Background: Polymorphisms of selected inflammatory and metabolic genes
have been described in the etiology of chronic rhinosinusitis, and these effects can be explained
on a pharmacogenetic basis.
Objective: The purpose of this study was to examine whether there is an association between
inflammatory factors and some of these alleles, by associating these genetic variables
with each other.
Methods: CYP1A2, CYP2D6, CYP2C19, CYP2C9, CYP3A4, CYP3A5, G6PD, NAT2,
UGT1A1, VKORC1, ABCB1, SLCO1B1, APOE, TNF, IL1B, IL6 and IL6R gene polymorphisms
were analyzed by PCR. Drug-metabolizing enzymes were classified according to
their phenotype. Blood cell counts and biochemical parameters were also considered.
Results: Significant differences were found in the CYP1A2 phenotype, with fewer
CYP1A2 normal metabolizers (NMs) expressing sinusitis (14.3% vs 30%) and a greater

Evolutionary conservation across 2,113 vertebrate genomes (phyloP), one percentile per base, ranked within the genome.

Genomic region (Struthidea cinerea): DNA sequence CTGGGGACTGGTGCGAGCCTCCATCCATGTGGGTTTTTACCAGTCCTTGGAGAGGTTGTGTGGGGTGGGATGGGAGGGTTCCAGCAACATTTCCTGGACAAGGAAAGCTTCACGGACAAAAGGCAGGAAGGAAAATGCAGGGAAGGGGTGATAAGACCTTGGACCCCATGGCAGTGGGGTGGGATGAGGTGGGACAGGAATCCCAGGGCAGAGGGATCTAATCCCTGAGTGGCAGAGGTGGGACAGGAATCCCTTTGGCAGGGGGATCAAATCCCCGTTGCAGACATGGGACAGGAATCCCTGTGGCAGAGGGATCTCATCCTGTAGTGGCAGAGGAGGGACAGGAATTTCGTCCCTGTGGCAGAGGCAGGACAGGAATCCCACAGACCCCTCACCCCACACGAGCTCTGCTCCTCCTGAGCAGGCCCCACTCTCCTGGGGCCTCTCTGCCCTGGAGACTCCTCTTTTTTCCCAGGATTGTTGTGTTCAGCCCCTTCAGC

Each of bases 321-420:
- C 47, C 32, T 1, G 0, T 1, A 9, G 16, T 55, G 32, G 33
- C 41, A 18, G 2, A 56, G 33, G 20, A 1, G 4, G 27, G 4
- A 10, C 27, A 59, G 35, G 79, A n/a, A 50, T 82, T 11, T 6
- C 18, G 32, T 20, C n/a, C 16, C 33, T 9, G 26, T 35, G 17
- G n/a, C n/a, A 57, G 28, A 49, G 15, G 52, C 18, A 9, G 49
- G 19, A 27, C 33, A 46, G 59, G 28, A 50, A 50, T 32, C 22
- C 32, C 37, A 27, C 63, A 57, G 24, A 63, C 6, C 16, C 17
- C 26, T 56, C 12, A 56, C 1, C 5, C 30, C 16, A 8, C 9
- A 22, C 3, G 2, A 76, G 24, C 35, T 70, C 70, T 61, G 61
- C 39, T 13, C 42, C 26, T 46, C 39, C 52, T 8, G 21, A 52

number of CYP1A2 ultra-rapid-metabolizers (UMs)(85% vs 69%); and in TNF, affecting
TNF-A/A (4% vs 2%) and TNF-G/G (78% vs 66%) compared with TNF-G/A (19% vs
32%) carriers. 96% of patients with CRS had at least one G allele. When trigenic variables
involved in sinusitis were analyzed, statistical differences were found in SLCO1B1-TNFCYP1A2,
with a higher proportion of subjects with 1/1-GG-UM (44.3%); and IL1B-TNFCYP1A2
with CC-GG-UM (26%), CT-GG-UM (19.8%) and CC-GG-NM (13.7%) genophenotypes,
respectively. Subjects with sinusitis had a higher eosinophil count (308.80
cel/mcL vs 263.14 cel/mcL) and lower HDL levels (265.34 vs 297.85 mg/dL).
Conclusion: SLCO1B1-TNF-CYP1A2 and IL1B-TNF-CYP1A2 trigenic clusters may condition
the chronicity of sinusitis. Eosinophilia and HDL are factors involved in inflammation,
and thus in the development of CRS.